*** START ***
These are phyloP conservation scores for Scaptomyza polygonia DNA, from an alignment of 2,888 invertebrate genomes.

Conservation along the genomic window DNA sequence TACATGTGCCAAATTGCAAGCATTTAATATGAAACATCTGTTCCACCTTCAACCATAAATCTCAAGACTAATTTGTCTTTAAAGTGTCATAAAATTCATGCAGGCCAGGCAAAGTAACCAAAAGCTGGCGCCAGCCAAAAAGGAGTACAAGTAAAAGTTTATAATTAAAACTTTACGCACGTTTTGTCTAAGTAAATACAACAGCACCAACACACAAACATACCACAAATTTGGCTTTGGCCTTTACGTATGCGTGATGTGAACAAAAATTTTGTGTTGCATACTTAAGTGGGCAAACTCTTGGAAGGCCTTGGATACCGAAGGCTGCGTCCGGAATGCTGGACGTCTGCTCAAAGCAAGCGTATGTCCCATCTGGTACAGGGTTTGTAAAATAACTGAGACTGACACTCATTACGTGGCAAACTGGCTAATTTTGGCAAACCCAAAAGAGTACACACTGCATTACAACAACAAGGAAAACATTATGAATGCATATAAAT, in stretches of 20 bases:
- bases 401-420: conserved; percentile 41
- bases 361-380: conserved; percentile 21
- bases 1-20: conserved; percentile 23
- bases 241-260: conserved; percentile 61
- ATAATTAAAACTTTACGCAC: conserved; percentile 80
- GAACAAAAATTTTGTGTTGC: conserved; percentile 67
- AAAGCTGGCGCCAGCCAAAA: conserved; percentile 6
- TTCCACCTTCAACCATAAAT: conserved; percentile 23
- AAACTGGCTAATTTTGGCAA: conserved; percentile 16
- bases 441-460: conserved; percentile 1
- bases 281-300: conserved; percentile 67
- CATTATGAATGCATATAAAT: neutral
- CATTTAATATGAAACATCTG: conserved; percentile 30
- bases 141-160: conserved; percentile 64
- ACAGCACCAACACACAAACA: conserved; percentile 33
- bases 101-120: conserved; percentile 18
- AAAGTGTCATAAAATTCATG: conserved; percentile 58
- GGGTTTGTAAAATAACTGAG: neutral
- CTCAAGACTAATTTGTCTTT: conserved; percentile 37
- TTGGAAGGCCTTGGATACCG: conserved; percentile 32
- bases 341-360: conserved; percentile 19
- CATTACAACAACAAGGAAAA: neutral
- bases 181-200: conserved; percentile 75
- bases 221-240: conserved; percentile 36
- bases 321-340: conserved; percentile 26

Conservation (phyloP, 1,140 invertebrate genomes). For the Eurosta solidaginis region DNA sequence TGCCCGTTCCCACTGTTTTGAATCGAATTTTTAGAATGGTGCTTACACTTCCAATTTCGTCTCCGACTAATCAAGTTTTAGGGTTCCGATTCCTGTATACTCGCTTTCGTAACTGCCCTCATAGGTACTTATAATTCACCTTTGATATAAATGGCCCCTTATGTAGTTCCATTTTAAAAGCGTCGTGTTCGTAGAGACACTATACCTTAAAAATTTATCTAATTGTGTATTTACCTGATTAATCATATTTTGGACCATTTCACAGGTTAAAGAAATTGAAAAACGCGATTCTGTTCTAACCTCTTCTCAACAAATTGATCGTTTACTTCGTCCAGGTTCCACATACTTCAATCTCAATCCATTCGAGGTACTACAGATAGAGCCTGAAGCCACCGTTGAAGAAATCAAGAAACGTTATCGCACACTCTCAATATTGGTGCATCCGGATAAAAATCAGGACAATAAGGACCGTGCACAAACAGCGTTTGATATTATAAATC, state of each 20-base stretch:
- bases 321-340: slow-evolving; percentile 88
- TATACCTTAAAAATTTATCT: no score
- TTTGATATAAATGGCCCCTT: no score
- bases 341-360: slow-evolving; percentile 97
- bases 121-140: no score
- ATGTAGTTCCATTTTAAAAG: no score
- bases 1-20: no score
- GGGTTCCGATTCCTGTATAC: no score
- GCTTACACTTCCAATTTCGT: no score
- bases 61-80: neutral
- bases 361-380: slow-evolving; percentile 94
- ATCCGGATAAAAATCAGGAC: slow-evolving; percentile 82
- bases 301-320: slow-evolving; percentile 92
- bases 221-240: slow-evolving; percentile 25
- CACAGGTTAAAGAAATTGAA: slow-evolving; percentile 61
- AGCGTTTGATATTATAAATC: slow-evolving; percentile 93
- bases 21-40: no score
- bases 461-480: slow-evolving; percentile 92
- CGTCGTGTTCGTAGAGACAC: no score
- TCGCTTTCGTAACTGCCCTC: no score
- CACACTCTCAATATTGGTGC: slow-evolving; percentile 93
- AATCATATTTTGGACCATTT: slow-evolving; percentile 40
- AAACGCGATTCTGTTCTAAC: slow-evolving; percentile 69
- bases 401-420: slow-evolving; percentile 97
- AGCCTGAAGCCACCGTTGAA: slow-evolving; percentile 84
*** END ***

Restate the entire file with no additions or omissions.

These are phyloP conservation scores for Scaptomyza polygonia DNA, from an alignment of 2,888 invertebrate genomes.

Conservation along the genomic window DNA sequence TACATGTGCCAAATTGCAAGCATTTAATATGAAACATCTGTTCCACCTTCAACCATAAATCTCAAGACTAATTTGTCTTTAAAGTGTCATAAAATTCATGCAGGCCAGGCAAAGTAACCAAAAGCTGGCGCCAGCCAAAAAGGAGTACAAGTAAAAGTTTATAATTAAAACTTTACGCACGTTTTGTCTAAGTAAATACAACAGCACCAACACACAAACATACCACAAATTTGGCTTTGGCCTTTACGTATGCGTGATGTGAACAAAAATTTTGTGTTGCATACTTAAGTGGGCAAACTCTTGGAAGGCCTTGGATACCGAAGGCTGCGTCCGGAATGCTGGACGTCTGCTCAAAGCAAGCGTATGTCCCATCTGGTACAGGGTTTGTAAAATAACTGAGACTGACACTCATTACGTGGCAAACTGGCTAATTTTGGCAAACCCAAAAGAGTACACACTGCATTACAACAACAAGGAAAACATTATGAATGCATATAAAT, in stretches of 20 bases:
- bases 401-420: conserved; percentile 41
- bases 361-380: conserved; percentile 21
- bases 1-20: conserved; percentile 23
- bases 241-260: conserved; percentile 61
- ATAATTAAAACTTTACGCAC: conserved; percentile 80
- GAACAAAAATTTTGTGTTGC: conserved; percentile 67
- AAAGCTGGCGCCAGCCAAAA: conserved; percentile 6
- TTCCACCTTCAACCATAAAT: conserved; percentile 23
- AAACTGGCTAATTTTGGCAA: conserved; percentile 16
- bases 441-460: conserved; percentile 1
- bases 281-300: conserved; percentile 67
- CATTATGAATGCATATAAAT: neutral
- CATTTAATATGAAACATCTG: conserved; percentile 30
- bases 141-160: conserved; percentile 64
- ACAGCACCAACACACAAACA: conserved; percentile 33
- bases 101-120: conserved; percentile 18
- AAAGTGTCATAAAATTCATG: conserved; percentile 58
- GGGTTTGTAAAATAACTGAG: neutral
- CTCAAGACTAATTTGTCTTT: conserved; percentile 37
- TTGGAAGGCCTTGGATACCG: conserved; percentile 32
- bases 341-360: conserved; percentile 19
- CATTACAACAACAAGGAAAA: neutral
- bases 181-200: conserved; percentile 75
- bases 221-240: conserved; percentile 36
- bases 321-340: conserved; percentile 26

Conservation (phyloP, 1,140 invertebrate genomes). For the Eurosta solidaginis region DNA sequence TGCCCGTTCCCACTGTTTTGAATCGAATTTTTAGAATGGTGCTTACACTTCCAATTTCGTCTCCGACTAATCAAGTTTTAGGGTTCCGATTCCTGTATACTCGCTTTCGTAACTGCCCTCATAGGTACTTATAATTCACCTTTGATATAAATGGCCCCTTATGTAGTTCCATTTTAAAAGCGTCGTGTTCGTAGAGACACTATACCTTAAAAATTTATCTAATTGTGTATTTACCTGATTAATCATATTTTGGACCATTTCACAGGTTAAAGAAATTGAAAAACGCGATTCTGTTCTAACCTCTTCTCAACAAATTGATCGTTTACTTCGTCCAGGTTCCACATACTTCAATCTCAATCCATTCGAGGTACTACAGATAGAGCCTGAAGCCACCGTTGAAGAAATCAAGAAACGTTATCGCACACTCTCAATATTGGTGCATCCGGATAAAAATCAGGACAATAAGGACCGTGCACAAACAGCGTTTGATATTATAAATC, state of each 20-base stretch:
- bases 321-340: slow-evolving; percentile 88
- TATACCTTAAAAATTTATCT: no score
- TTTGATATAAATGGCCCCTT: no score
- bases 341-360: slow-evolving; percentile 97
- bases 121-140: no score
- ATGTAGTTCCATTTTAAAAG: no score
- bases 1-20: no score
- GGGTTCCGATTCCTGTATAC: no score
- GCTTACACTTCCAATTTCGT: no score
- bases 61-80: neutral
- bases 361-380: slow-evolving; percentile 94
- ATCCGGATAAAAATCAGGAC: slow-evolving; percentile 82
- bases 301-320: slow-evolving; percentile 92
- bases 221-240: slow-evolving; percentile 25
- CACAGGTTAAAGAAATTGAA: slow-evolving; percentile 61
- AGCGTTTGATATTATAAATC: slow-evolving; percentile 93
- bases 21-40: no score
- bases 461-480: slow-evolving; percentile 92
- CGTCGTGTTCGTAGAGACAC: no score
- TCGCTTTCGTAACTGCCCTC: no score
- CACACTCTCAATATTGGTGC: slow-evolving; percentile 93
- AATCATATTTTGGACCATTT: slow-evolving; percentile 40
- AAACGCGATTCTGTTCTAAC: slow-evolving; percentile 69
- bases 401-420: slow-evolving; percentile 97
- AGCCTGAAGCCACCGTTGAA: slow-evolving; percentile 84